As for you, how did they determine that you have Loeys-dietz syndrome?

Since I'm hoping this isn't a hereditary situation that I could have passed on to my kids, was there a blood test or scan info that led them to labeling your situation?

We do have hyper-flexibility throughout our family on my side (which we found out in other ways not tied to my surgery) and I know it can be amongst the signs of connective tissue disorder, but none of my doctors have been interested in figuring it out.  They just chalk it up to the unknown.

I definetly don't dread life post op, but my aneurysm lets me know it's there every day - sometimes louder than other days, but instead of dreading it, it reminds me to enjoy and appreciate life and for that I'm thankful - until I cough of course, but that fades thank goodness!

Nice to meet you and again WOW!

Comment by Kimberlee Jones on January 14, 2011 at 15:24
Incredibly story. My AD the docs say was due to my pregnancy(I'm one of the lucky 2%) I was never tested for anything, they basically took my history and my family history and said due to pregnancy. When my AD happened I'm on one of the rarities. I had no pain, no sickness, just a bit of pressure that felt like indigestion in the middle of my rib cage. It was only because it didn't go away after 24hrs and only because I was pregnant and worried about my baby that I even went to ER. Now when I developed my 2nd AD about 7 or 8 weeks after they repaired the first did I feel any pain and oh boy what pain. That dissection has no been repaired and the do a yearly CT scan to monitor it. I also get an echo every 6 months to monitor my leaky aortic valve(my repair of my valve didn't hold up too well) Since Richard and Graeme answered your questions about the graph, I will just leave with the thought...so many of our stories have the word lucky in them, the worse of the psych issues after my surgery were the if..then thoughts. If I went to a different hospital, if a different ER doc say me, if the doc never did the echo(which was just an afterthought) It took me a few years to deal with the majority of the psych issues but in a way I still deal with it just not as oftern.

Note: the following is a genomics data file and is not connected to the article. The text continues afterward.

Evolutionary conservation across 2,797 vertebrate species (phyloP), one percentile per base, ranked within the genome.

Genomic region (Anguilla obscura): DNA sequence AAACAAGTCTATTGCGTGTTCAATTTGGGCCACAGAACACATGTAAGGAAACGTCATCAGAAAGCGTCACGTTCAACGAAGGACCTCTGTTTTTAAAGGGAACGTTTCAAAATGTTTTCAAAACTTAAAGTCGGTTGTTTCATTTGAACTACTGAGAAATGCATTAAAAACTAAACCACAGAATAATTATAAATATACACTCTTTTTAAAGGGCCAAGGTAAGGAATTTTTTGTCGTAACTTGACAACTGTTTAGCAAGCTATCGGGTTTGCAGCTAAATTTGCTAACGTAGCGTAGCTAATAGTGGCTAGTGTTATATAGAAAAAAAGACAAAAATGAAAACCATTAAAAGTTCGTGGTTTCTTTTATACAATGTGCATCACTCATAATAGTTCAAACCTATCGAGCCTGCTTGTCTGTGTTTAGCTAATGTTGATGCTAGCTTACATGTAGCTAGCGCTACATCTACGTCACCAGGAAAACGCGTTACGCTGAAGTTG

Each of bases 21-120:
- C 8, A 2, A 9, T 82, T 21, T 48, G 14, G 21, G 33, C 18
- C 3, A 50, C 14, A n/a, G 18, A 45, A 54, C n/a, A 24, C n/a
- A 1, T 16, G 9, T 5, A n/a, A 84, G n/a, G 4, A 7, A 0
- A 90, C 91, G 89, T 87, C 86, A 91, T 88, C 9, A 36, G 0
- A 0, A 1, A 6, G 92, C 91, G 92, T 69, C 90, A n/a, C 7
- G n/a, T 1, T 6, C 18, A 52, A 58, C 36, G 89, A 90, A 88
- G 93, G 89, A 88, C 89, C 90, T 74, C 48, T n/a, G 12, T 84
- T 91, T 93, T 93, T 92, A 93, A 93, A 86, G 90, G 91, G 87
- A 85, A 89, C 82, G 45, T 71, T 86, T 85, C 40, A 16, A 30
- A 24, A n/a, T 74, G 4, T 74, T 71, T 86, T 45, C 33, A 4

Comment by Richard Deal on January 14, 2011 at 10:29